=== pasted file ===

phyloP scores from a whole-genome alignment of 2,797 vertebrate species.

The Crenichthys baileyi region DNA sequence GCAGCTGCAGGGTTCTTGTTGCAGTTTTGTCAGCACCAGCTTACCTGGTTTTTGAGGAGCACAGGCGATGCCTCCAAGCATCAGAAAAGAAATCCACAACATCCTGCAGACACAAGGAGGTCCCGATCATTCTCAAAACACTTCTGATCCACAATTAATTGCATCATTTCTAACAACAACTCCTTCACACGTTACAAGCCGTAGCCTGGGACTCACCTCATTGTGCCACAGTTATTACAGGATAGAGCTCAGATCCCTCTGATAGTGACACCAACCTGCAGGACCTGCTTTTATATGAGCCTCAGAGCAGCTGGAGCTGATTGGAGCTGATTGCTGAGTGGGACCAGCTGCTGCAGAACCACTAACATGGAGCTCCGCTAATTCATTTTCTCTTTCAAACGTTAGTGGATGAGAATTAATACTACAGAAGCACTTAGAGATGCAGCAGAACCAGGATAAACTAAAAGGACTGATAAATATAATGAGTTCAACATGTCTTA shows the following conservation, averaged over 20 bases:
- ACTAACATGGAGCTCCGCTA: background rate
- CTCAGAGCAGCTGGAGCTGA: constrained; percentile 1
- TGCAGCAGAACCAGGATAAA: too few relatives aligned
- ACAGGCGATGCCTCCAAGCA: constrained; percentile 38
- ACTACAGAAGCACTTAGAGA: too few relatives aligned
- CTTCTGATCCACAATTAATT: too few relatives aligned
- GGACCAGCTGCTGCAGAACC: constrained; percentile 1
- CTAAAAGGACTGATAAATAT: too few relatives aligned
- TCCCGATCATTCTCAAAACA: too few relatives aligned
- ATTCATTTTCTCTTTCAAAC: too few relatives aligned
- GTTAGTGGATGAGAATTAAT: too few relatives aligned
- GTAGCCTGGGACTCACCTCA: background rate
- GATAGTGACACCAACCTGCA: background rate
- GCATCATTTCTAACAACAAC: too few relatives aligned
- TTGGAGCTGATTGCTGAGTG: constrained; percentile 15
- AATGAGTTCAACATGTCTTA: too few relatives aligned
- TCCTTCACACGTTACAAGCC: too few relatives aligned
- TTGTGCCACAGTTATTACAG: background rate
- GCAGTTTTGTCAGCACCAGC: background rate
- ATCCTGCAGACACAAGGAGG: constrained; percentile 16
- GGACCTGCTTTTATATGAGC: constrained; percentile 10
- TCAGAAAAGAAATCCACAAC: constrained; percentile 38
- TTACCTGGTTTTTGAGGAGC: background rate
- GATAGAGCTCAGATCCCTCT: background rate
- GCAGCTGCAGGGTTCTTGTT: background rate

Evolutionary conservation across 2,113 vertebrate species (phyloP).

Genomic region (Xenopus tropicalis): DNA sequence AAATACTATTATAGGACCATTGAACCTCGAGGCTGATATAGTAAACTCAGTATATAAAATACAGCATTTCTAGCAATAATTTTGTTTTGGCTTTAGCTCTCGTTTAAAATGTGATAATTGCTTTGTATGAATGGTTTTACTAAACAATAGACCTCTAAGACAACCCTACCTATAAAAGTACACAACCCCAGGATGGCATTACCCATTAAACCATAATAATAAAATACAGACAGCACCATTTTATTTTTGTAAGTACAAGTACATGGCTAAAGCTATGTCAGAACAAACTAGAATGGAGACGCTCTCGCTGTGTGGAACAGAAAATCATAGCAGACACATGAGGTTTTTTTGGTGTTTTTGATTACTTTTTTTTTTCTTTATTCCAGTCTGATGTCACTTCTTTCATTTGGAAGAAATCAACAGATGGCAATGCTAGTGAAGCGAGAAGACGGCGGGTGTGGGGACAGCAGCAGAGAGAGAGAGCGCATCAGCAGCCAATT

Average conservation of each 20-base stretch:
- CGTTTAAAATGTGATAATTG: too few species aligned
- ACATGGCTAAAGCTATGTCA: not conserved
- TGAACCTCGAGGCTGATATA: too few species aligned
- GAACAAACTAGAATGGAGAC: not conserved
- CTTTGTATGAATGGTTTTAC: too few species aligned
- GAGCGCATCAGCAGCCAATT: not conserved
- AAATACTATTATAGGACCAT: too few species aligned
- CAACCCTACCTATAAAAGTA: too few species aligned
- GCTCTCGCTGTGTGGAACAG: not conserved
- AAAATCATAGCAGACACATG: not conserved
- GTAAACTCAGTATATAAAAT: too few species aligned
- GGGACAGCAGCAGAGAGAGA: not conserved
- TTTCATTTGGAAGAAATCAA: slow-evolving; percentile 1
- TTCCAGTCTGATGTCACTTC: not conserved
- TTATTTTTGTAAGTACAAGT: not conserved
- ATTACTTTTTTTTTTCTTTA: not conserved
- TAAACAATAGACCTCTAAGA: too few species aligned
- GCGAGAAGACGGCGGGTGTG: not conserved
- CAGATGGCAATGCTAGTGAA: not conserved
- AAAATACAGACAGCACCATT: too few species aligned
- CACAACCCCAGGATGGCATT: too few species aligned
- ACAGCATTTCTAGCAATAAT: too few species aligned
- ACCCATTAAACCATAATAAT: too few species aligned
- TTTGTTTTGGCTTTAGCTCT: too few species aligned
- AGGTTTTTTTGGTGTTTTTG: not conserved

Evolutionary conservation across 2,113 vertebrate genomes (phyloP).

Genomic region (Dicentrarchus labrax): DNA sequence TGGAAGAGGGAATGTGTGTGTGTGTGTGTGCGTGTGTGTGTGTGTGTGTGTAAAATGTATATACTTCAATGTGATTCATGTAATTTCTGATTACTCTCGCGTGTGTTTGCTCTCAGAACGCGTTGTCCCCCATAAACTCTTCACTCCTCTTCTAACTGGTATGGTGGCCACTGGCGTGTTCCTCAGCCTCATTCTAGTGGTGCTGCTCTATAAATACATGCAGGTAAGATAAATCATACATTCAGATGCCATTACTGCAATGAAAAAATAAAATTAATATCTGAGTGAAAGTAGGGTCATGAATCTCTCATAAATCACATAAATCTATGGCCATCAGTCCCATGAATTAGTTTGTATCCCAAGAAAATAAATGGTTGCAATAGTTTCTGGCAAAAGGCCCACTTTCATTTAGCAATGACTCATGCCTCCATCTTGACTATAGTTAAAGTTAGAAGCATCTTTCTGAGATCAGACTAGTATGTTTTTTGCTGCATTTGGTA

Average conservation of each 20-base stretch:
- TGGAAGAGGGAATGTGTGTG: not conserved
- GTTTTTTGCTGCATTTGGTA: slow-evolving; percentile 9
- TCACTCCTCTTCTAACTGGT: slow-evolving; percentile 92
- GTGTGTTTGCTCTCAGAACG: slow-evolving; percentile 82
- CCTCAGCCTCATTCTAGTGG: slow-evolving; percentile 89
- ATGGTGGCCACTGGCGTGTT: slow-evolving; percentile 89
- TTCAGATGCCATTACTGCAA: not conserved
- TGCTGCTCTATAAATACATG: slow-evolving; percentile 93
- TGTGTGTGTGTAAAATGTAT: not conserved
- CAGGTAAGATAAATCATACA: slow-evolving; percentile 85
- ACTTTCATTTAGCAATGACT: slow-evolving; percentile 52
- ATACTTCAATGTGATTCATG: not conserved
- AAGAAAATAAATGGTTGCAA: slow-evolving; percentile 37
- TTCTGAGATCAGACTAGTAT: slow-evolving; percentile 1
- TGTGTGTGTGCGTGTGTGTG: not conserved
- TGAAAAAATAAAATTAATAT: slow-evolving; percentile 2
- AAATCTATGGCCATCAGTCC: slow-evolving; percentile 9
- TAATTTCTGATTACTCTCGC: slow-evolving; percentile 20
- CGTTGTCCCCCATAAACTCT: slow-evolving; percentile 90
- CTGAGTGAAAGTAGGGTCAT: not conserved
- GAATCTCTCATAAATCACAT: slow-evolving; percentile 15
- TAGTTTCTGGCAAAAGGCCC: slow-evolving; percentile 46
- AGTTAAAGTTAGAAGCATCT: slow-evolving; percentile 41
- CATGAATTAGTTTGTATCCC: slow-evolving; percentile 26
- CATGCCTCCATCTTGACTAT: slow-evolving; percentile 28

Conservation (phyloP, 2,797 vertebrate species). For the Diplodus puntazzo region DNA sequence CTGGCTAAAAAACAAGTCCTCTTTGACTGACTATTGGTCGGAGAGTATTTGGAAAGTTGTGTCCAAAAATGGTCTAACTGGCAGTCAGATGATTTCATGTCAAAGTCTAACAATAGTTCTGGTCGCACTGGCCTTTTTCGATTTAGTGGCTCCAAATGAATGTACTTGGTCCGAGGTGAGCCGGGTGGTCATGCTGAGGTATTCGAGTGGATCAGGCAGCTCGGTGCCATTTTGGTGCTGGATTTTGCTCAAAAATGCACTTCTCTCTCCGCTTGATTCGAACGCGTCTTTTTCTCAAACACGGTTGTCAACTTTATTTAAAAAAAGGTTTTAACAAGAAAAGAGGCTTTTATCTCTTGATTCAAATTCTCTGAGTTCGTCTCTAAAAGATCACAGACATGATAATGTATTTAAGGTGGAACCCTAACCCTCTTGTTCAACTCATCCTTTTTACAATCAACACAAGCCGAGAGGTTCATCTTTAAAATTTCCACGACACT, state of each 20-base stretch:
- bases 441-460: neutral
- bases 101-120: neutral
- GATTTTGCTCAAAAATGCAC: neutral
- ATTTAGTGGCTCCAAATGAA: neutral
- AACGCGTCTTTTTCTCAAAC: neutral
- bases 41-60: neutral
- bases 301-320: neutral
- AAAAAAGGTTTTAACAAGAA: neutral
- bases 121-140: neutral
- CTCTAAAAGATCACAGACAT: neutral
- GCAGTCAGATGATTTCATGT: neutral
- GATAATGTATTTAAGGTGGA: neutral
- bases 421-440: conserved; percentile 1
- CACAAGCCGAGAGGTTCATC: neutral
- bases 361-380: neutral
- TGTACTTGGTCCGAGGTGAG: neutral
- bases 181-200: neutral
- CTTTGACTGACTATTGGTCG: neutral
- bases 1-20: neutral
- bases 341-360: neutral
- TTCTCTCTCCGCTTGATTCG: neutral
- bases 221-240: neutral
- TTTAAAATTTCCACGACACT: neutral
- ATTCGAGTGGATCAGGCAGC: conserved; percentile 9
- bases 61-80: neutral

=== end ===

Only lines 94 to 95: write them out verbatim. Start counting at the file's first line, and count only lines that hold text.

- CTCTAAAAGATCACAGACAT: neutral
- GCAGTCAGATGATTTCATGT: neutral